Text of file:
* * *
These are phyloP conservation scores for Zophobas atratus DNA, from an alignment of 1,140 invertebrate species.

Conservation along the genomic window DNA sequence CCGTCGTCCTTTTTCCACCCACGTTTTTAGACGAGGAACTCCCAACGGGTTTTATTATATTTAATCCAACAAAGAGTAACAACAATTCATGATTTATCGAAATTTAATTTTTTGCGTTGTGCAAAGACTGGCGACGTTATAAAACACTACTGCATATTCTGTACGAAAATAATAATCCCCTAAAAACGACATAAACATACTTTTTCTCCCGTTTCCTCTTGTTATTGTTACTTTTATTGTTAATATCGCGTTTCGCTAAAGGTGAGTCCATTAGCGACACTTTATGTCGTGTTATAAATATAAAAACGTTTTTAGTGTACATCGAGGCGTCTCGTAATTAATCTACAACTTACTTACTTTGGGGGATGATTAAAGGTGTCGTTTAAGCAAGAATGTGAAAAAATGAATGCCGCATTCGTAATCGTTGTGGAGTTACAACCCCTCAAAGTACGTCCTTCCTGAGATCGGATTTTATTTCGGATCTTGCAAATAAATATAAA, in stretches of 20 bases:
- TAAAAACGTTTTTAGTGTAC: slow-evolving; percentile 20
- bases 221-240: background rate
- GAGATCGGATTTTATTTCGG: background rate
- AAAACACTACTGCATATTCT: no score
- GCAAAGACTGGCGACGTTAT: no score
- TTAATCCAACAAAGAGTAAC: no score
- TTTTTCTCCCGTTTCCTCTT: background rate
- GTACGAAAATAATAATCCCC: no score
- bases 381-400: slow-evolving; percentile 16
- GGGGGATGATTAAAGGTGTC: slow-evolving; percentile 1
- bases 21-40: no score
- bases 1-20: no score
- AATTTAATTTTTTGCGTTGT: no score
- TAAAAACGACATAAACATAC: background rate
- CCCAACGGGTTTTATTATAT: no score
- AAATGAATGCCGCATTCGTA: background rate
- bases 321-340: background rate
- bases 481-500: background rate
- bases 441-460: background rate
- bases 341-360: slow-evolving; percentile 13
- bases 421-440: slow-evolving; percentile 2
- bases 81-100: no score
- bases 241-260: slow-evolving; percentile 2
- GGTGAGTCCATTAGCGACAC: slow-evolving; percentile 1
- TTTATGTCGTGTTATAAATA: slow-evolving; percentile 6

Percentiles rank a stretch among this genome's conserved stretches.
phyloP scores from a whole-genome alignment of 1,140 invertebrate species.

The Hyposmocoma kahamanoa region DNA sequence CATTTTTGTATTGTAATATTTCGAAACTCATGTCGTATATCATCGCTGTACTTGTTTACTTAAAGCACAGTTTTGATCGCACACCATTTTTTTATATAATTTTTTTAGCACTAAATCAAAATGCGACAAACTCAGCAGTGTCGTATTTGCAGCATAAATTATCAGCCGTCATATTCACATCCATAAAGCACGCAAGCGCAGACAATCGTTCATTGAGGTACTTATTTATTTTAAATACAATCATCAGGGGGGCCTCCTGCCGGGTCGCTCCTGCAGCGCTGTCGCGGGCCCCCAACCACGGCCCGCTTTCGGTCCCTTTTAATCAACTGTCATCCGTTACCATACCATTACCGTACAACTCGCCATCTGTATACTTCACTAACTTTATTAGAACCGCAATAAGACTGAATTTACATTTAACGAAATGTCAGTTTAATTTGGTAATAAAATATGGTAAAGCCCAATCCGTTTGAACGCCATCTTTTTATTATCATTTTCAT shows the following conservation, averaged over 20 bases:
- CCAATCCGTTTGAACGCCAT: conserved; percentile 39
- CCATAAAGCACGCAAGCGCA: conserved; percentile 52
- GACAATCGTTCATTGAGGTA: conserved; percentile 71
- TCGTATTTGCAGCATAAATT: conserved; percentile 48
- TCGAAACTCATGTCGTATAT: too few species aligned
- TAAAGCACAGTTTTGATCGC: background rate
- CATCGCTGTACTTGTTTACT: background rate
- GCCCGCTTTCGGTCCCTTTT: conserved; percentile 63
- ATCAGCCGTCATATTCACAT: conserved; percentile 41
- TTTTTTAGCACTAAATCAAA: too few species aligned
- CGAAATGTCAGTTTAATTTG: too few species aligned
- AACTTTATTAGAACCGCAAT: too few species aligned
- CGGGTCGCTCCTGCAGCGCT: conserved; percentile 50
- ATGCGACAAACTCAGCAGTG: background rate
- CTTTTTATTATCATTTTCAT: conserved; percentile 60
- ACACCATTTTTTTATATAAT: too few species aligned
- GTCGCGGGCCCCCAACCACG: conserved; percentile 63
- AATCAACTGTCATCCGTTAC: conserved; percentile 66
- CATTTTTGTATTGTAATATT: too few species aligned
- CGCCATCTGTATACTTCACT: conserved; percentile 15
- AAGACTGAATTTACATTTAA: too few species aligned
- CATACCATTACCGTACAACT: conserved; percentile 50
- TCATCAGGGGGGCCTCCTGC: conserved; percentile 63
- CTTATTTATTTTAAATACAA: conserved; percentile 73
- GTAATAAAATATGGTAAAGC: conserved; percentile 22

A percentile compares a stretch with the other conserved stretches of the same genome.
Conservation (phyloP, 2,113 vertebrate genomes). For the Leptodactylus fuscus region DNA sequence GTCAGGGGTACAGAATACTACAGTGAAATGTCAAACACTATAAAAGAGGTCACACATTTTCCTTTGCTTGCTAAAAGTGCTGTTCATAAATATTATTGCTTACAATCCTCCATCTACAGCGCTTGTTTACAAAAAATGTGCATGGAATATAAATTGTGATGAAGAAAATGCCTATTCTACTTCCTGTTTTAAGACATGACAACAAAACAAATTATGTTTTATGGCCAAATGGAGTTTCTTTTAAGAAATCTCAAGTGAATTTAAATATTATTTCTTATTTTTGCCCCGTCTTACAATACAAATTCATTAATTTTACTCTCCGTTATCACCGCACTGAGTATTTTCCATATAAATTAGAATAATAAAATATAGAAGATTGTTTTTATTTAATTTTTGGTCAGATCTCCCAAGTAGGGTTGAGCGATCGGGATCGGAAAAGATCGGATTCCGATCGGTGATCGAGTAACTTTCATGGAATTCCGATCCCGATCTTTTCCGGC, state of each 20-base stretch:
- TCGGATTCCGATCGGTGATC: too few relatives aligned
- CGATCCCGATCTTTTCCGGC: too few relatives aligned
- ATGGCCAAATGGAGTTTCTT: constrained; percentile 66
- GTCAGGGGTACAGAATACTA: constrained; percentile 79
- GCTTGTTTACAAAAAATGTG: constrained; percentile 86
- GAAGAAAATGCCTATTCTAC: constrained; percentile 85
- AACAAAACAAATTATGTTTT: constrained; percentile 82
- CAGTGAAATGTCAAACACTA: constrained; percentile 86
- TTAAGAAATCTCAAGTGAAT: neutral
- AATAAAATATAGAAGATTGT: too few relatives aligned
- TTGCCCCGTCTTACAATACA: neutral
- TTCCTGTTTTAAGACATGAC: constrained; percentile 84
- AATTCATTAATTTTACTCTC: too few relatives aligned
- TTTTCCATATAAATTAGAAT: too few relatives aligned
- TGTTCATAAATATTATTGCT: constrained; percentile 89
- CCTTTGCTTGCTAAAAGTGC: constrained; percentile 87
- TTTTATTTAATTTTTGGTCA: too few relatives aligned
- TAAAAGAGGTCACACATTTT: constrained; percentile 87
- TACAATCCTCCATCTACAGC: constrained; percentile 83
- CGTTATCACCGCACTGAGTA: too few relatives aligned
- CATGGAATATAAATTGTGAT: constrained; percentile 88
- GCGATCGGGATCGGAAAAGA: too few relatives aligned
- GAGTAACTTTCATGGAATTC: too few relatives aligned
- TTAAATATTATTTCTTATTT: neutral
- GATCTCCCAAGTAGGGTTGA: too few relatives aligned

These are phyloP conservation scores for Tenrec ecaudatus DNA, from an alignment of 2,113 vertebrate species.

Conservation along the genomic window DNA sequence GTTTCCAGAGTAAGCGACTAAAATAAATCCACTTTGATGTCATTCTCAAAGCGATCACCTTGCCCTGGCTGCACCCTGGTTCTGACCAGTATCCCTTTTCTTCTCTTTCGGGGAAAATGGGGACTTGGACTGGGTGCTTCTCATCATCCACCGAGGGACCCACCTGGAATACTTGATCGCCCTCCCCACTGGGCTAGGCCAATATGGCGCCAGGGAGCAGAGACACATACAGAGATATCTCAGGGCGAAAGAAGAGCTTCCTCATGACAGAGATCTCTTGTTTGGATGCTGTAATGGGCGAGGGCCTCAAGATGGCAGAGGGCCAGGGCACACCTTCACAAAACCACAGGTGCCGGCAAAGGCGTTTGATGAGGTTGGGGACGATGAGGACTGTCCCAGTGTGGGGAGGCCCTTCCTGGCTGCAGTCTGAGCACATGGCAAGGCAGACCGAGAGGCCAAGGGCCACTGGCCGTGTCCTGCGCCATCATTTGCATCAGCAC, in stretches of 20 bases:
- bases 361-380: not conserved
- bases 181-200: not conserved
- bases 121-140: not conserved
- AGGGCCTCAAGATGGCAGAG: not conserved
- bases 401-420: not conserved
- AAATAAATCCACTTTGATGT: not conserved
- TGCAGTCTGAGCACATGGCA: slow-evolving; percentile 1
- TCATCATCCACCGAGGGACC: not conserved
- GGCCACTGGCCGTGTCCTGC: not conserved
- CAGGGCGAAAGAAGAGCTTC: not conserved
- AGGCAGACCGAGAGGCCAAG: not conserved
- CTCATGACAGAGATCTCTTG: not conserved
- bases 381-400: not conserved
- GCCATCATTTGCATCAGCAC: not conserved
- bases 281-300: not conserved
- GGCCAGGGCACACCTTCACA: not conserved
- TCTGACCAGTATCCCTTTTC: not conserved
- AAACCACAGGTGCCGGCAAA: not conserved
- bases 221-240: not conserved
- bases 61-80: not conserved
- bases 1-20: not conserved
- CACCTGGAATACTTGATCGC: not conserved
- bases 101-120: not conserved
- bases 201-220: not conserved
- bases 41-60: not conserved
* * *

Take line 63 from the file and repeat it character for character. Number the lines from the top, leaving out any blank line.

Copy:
- GAAGAAAATGCCTATTCTAC: constrained; percentile 85